Student activist forcibly removed from Blockchain event in Business School by Trinity professor

A group of climate protestors interrupted a Blockchain Ireland event sponsored by Citi, the world’s second largest fossil fuel financier

A student activist was thrown out of an event in Trinity Business School by an adjunct assistant professor this morning, after a group of climate protestors disrupted the event which was sponsored by Citi, the second largest financier of fossil fuels in the world.

A video of the incident appears to show Lory Kehoe, an adjunct assistant professor in technology trends in College and founder of Blockchain Ireland, removing Nathan Hutchinson Edgar from Dargan Theatre, where Kehoe’s company were holding an event. 

Hutchinson Edgar, who was elected Environmental Officer of Trinity College Dublin Students’ Union (TCDSU) last month, shouted “we need a future” as he was dragged out of the venue.

In a statement to Trinity News, College said it is “looking into the matter to determine if existing protocols around event management and security were followed”.

Hutchinson Edgar was part of a group of protestors who had previously been picketing outside the event, led by activist group Uplift and including members of Extinction Rebellion (XR), Students4Change (S4C) and People Before Profit (PBP).

Interrupting a panel discussion, Hutchinson Edgar condemned Citi for destroying the environment and their links to fossil fuels. Last month, a report showed Citi to be the world’s second largest funder of fossil fuels

It has also been linked with the Alaska Willow Project, an oil drilling project recently greenlit by the Biden administration which will destroy vast expanses of natural habitats while extracting 600 million barrels of oil over the next 30 years.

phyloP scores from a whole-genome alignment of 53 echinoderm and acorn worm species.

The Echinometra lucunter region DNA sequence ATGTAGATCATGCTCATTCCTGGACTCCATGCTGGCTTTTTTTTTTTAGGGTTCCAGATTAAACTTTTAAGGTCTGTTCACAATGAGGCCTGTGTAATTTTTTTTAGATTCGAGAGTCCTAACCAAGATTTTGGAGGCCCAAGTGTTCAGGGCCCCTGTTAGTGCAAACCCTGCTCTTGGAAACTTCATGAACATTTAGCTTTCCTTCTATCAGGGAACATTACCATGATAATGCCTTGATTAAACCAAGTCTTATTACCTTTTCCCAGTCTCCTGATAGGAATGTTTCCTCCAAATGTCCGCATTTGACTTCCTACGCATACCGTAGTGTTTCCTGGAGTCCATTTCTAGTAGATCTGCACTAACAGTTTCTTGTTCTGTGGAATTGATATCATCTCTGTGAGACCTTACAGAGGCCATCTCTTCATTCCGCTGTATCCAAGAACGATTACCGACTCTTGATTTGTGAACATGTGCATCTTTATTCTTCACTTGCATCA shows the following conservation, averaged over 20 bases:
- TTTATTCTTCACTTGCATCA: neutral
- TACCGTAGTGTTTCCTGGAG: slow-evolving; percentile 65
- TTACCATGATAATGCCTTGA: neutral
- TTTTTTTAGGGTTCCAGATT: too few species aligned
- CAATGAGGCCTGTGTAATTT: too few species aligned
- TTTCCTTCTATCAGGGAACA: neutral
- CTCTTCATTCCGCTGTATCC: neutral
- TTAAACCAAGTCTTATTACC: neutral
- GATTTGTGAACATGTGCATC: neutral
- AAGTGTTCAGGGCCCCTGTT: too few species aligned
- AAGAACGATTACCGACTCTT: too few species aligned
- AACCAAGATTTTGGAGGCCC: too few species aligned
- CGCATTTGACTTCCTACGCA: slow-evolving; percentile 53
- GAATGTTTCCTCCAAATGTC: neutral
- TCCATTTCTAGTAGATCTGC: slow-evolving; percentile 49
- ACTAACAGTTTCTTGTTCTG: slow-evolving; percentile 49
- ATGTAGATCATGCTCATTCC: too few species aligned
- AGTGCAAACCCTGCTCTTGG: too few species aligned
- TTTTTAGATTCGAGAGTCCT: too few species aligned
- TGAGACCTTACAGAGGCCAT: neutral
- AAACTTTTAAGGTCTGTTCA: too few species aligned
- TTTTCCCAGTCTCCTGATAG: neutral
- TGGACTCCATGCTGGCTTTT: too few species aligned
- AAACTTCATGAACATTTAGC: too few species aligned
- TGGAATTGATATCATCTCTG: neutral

Other Uplift activists also emerged holding a banner and continuing to call out Citi, before likewise being removed from the premises.

Following the protest, Hutchinson Edgar said: “We are seeing an expansion of fossil fuel interests, just as we need them least. We can build a better, more sustainable future only when corporate giants stop funding the climate crisis.”

“If there was ever a time to act, it’s now,” he added.

The focus of the event itself also drew criticism from those concerned about blockchain and cryptocurrency’s environmental impact. 

Although not present, TCDSU President-elect and S4C chairperson László Molnárfi voiced his full support for the protestors.

Molnárfi said: “While theoretically blockchain technology could be harnessed for the public good, in practice under capitalism they are mere tools for capital accumulation and speculation”, further stating that most uses of the technology are “environmentally disastrous”. 

Bitcoin, the most prominent cryptocurrency, all of which depend on blockchain technology, releases carbon emissions at a rate of over 60 megatons a year due to the computing power required. 

Molnárfi continued: “Opposed to the claim by those promoting this event, blockchain technologies do nothing to solve the crises facing humanity, including income inequality and poverty, climate disaster and war.”

Molnárfi called on College to hold more events addressing “public policy to deal with societal issues” and not just those that “pander to the rich”.

Article was updated at 18:29 to update the statement from College.

David Wolfe

David Wolfe is a Junior Sophister student of History and Political Science. He is the current Social Media and Managing Editor of Trinity News, having previously served as News Editor, Assistant News Editor and copyeditor.